December 04, 2018 Articles

The Boundaries of State Assumption of Wetland Permitting Authority Get Tested

There are demonstrated pros and cons to a delegation program authorized by section 404(g).

By Ted Warpinski and Chris Meuler

Under section 404(g) of the Clean Water Act (CWA), the federal government may delegate authority to a state to administer a state’s own dredge-and-fill permitting program in lieu of the permitting program administered by the U.S. Environmental Protection Agency (EPA) and the Army Corps of Engineers.

Proponents of such a delegation program typically cite increased efficiency and more effective allocation of federal and state agency resources as benefits. States may also be incentivized by increased local control and the ability to integrate more local concerns and regulations into the review process. Similarly, permit applicants have the potential benefit of dealing with only one regulator.

But even where a state has assumed permitting authority, a federal oversight component remains because the state must still provide the EPA and the Corps with notice and an opportunity to comment on wetland permit applications that would otherwise be under federal jurisdiction. If a federal agency objects, the state must resolve the objection or else jurisdiction transfers back to the federal agencies.

State Reluctance to Assume Authority

Despite the benefits of the delegation program, states have been reluctant to assume authority under section 404(g), with a common reason being the impact on the state budget. So far, only two states—Michigan and New Jersey—have assumed wetland permitting pursuant to section 404(g).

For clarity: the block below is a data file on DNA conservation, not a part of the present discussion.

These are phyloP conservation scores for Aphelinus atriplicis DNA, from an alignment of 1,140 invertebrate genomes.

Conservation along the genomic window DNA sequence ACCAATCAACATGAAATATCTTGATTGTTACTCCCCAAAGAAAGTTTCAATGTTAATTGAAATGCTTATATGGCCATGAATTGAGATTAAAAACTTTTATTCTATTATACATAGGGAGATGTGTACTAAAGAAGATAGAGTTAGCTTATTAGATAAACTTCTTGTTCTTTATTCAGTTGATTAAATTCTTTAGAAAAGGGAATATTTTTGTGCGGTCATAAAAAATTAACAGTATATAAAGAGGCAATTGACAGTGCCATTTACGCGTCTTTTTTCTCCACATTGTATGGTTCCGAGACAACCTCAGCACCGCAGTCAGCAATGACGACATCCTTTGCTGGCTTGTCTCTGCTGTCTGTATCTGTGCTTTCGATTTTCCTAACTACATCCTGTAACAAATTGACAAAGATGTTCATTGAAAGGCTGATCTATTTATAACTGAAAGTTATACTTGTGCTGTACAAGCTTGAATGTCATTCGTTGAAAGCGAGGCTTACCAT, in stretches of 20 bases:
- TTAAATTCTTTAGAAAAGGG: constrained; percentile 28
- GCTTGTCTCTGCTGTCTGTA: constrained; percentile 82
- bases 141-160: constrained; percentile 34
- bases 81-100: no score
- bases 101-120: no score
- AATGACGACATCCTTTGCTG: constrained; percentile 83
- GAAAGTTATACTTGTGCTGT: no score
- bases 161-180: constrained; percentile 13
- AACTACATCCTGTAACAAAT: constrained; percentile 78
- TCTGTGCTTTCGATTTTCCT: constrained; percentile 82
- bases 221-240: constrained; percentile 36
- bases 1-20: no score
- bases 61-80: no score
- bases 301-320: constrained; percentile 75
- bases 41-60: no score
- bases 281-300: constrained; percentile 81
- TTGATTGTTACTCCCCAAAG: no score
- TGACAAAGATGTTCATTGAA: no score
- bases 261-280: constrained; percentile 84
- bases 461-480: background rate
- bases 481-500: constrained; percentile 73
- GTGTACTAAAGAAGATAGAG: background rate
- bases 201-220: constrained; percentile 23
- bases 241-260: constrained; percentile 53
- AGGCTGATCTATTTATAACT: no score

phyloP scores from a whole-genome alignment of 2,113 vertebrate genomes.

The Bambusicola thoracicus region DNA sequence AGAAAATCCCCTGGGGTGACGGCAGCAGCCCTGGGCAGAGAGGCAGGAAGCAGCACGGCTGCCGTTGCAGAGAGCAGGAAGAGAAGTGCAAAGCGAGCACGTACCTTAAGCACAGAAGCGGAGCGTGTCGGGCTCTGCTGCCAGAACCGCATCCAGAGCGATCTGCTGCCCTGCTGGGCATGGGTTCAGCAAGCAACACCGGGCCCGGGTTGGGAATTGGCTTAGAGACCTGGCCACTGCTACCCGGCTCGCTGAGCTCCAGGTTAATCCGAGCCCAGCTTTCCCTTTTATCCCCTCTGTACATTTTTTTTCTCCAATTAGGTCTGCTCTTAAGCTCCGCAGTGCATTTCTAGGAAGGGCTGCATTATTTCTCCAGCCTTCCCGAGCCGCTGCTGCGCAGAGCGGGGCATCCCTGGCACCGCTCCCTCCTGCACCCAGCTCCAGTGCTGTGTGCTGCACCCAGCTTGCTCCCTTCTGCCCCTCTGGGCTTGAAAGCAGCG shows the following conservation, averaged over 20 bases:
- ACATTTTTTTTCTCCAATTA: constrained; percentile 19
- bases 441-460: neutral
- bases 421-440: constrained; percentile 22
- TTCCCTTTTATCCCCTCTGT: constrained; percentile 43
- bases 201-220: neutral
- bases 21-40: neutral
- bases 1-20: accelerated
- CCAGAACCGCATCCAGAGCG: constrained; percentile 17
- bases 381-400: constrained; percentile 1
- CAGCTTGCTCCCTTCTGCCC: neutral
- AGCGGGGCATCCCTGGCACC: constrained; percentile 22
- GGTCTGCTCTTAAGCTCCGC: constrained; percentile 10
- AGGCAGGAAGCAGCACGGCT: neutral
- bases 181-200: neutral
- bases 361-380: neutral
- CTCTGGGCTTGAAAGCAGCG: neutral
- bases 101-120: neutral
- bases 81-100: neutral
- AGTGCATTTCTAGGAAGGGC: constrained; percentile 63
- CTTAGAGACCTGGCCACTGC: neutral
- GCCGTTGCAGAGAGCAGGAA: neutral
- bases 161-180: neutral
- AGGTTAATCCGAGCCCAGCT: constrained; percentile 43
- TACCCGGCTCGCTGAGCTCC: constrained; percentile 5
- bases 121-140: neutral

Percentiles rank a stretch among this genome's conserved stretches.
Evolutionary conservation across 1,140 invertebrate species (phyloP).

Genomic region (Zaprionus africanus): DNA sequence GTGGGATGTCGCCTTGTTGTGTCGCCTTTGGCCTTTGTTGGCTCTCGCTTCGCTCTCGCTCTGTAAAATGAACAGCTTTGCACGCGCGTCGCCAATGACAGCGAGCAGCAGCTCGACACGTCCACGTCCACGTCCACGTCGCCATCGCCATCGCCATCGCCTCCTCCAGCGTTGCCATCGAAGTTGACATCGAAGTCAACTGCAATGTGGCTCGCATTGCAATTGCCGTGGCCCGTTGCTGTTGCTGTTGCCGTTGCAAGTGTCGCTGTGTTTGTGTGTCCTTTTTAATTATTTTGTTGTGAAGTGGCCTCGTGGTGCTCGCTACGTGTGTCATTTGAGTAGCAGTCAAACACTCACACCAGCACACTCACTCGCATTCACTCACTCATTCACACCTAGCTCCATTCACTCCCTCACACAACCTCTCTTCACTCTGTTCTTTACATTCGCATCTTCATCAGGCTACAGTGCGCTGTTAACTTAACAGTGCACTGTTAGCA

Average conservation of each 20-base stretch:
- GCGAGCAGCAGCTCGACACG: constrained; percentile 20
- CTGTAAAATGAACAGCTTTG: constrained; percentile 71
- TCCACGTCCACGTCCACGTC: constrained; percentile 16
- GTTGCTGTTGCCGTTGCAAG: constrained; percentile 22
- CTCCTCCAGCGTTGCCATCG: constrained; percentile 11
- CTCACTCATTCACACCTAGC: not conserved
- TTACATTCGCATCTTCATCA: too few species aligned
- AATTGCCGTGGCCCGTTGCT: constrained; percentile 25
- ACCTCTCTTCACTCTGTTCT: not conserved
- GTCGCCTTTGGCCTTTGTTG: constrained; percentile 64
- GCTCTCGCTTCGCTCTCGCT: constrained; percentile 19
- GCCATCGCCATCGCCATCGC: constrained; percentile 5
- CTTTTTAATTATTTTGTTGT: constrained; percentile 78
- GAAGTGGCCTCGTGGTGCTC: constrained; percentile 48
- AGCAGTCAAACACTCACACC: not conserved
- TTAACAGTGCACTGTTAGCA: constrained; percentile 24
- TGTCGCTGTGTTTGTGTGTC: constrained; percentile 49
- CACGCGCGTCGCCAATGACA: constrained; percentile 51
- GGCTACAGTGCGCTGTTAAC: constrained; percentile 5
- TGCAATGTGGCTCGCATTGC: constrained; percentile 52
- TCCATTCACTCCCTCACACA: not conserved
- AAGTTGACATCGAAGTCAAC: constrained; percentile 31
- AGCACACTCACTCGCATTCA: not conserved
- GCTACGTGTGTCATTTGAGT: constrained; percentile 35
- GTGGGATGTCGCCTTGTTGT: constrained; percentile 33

Our home state of Wisconsin has reviewed the feasibility of assuming the federal wetland program on more than one occasion. In a 1991 report, the Wisconsin Department of Natural Resources (WDNR) noted that there are some potential benefits in an assumption program but concluded that there is a low feasibility for implementation given inadequate jurisdiction and limited funding and staffing. In a 2007 report, the WDNR posited that the annual budget increase for assuming jurisdiction would be over $1 million and that at least 16 new full-time employees would be required to assume wetland permitting. The study also questioned the utility of assumption, noting that wetland permit coordination between Wisconsin and federal agencies is already occurring.

Michigan: Challenge to Proposed Back Forty Mine Project

A current example of the mechanics of an assumption program is the wetland permit for the Back Forty Mine project proposed by Aquila Resources in Michigan’s Upper Peninsula. As Michigan has adopted a section 404(g) program, the Michigan Department of Environmental Quality (MDEQ) has taken the lead on wetland permit issues associated with this proposed sulfide mine. The project requires filling several acres of wetlands. As contemplated by the CWA and the regulations promulgated regarding the delegation of authority, the EPA and the Corps have received the required opportunity to comment. Earlier this year, the EPA provided substantial comments on the proposed permit and ultimately objected to it. In early June, the EPA determined that its objections had been resolved based upon permit conditions imposed by the MDEQ, and the MDEQ then granted a wetland permit for the Back Forty Mine project.

The Back Forty Mine project is complicated by the fact that the proposed mining site is located adjacent to the Menominee River, which serves as a boundary water between Wisconsin and Michigan. A property owner and the Menominee Tribe, which has its origins in the area, have challenged the underlying mining permit. Furthermore, a Wisconsin-based citizen group (represented by the authors), as well as the nearby property owner and the Menominee Tribe, is administratively challenging the recently issued wetland permit before the Michigan Office of Administrative Hearings (OAH).